So then we had the second Federal Reserve bank. Same thing — it had a year lifespan, and then it died. They had a hands-off approach. You really get the concept of that in Lords of Finance , not just within the US, but internationally. How it affected the post-World War I, pre-World War II period, what the central bank should have been doing — now that we have the benefit of hindsight — to moderate the effects of the downturn caused by the market crash and the Great Depression.
The Great Depression is, of course, the period Ben Bernanke is an expert on. My biggest problem with Bernanke is not so much him as chairman, as him as Fed Governor under Greenspan. When the economy is in an utter freefall, when everything is going to hell in a hand-basket, [Walter] Bagehot had the right ideas.
The central bank should be the lender of last resort, it should lend on good credit at high rates. What the Federal Reserve did is that, in an attempt to save the banking system, they focused on saving the individual banks. People who ran a bank poorly or invested in bad banks are suitably chastened by the market, and the system is saved. Japan has its own keiretsu system [whereby banks are owned by companies and vice versa across the economy].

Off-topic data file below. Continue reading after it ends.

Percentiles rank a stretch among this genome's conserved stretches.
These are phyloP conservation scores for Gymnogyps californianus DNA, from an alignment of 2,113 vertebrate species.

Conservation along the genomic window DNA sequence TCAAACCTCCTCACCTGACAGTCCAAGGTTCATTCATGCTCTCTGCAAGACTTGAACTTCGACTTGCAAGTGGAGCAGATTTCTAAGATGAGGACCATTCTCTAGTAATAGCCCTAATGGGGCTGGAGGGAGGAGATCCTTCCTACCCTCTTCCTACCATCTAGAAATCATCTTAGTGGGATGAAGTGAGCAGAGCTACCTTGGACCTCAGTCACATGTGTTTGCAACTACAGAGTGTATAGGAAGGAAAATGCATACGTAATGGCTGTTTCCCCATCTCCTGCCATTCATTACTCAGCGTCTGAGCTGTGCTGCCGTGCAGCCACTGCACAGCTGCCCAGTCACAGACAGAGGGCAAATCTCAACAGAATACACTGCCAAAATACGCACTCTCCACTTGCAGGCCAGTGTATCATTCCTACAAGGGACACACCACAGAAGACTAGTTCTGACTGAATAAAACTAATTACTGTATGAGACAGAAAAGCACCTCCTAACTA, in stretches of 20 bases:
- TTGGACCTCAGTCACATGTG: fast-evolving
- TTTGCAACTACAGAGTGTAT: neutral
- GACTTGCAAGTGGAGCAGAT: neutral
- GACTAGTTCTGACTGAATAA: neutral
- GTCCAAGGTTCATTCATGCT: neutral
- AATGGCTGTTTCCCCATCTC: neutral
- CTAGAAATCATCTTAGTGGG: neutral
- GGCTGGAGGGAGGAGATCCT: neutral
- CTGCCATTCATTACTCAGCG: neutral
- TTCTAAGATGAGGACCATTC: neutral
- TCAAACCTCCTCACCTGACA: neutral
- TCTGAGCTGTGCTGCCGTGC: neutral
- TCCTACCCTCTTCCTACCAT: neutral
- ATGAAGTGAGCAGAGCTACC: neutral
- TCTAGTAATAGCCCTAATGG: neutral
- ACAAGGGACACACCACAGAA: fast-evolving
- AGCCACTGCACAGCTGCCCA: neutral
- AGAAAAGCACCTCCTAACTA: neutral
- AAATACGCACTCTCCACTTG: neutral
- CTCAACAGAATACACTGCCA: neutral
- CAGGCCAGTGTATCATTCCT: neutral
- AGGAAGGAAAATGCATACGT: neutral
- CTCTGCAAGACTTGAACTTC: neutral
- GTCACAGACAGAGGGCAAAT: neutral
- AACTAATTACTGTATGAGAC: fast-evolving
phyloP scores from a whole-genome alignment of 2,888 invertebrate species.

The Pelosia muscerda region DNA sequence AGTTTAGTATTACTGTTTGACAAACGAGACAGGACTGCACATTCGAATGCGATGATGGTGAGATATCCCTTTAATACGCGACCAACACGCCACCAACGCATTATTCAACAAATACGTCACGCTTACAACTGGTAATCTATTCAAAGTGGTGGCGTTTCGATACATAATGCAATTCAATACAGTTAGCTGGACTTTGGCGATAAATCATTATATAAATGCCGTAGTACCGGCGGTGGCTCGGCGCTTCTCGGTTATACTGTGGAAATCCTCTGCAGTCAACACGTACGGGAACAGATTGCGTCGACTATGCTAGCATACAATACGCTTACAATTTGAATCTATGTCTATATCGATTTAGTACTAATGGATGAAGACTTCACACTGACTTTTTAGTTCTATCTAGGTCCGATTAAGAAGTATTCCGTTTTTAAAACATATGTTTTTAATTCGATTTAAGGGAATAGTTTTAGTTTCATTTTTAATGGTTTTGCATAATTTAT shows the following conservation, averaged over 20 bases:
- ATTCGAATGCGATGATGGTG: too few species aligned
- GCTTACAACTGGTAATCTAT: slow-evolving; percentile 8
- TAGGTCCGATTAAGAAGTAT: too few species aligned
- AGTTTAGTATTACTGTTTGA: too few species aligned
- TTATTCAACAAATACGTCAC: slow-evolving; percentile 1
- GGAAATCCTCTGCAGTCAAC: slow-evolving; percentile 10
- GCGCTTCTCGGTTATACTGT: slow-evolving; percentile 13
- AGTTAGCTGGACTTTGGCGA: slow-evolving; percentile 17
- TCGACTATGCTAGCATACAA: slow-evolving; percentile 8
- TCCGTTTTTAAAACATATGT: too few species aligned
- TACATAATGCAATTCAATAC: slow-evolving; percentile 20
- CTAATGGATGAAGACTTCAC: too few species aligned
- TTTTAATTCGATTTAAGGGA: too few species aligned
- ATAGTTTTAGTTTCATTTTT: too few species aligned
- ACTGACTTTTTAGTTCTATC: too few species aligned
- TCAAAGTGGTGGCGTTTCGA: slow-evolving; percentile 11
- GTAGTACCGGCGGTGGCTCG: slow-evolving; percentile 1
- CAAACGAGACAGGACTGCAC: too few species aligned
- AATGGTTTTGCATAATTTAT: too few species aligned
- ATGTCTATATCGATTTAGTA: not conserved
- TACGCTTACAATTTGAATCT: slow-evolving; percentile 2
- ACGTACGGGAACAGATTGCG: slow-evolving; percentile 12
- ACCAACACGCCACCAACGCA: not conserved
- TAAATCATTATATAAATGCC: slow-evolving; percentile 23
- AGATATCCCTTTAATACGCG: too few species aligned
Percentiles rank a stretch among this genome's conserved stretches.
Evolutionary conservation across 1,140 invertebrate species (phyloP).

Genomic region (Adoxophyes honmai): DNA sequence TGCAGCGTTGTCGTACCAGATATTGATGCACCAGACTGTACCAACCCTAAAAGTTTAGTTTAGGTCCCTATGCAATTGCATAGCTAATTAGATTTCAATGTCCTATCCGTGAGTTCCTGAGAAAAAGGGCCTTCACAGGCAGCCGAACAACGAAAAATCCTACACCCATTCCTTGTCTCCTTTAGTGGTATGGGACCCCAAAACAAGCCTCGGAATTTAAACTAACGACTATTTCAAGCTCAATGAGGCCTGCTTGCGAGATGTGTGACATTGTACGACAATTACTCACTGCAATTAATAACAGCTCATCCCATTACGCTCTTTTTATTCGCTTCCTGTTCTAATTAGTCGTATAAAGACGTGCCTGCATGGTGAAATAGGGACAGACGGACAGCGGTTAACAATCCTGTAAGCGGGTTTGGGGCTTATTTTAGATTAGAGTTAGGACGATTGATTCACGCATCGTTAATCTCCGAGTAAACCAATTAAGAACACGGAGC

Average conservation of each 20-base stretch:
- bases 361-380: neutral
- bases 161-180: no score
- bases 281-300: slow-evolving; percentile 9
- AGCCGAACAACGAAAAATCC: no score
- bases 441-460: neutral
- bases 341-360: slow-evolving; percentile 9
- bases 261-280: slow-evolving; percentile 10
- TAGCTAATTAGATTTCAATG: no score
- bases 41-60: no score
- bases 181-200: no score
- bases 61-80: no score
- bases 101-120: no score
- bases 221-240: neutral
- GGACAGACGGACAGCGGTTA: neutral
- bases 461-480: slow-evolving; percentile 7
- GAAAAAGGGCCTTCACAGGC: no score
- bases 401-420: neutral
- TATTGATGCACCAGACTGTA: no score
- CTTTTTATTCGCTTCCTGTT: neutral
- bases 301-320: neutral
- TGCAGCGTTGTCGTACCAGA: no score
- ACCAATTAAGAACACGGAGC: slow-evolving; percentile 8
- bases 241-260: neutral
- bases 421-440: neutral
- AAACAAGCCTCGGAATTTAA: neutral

Well, the way we let Lehman go down — just take a leap, face down, 50 storeys onto the concrete — no. What we ended up doing with GM and Chrysler was a pre-packaged bankruptcy: You fire the senior management, wipe out the shareholders, renegotiate all the bad deals, and sell off all the bad assets. GM is having its best year in history! Had we done that with the bigger banks, we would be much healthier today. So how should the banks have been dealt with? You work on Wall Street, give me the specifics.
No, no. They just ran into their subprime problem way earlier than everybody else, so when they had to liquidate, there was a bid there. So here is what I am willing to do. If you want to buy them, buy them. So take a walk once around the park, and have a good think. Instead, Dimon outplayed Bernanke. Bernanke is an academic, he was learning on the job. Going back to the underlying causes, the American obsession with deregulation played a big part.
Your second book, The Myth of the Rational Market looks at the intellectual underpinnings of that worldview. Yes, so everything was working fine. The original concept — which started under Carter but was accelerated under Reagan — was that government has gotten too unwieldy. There is a legitimate argument that bureaucracies tend to feed on themselves, and you have to constantly hack back at some of the vines and undergrowth.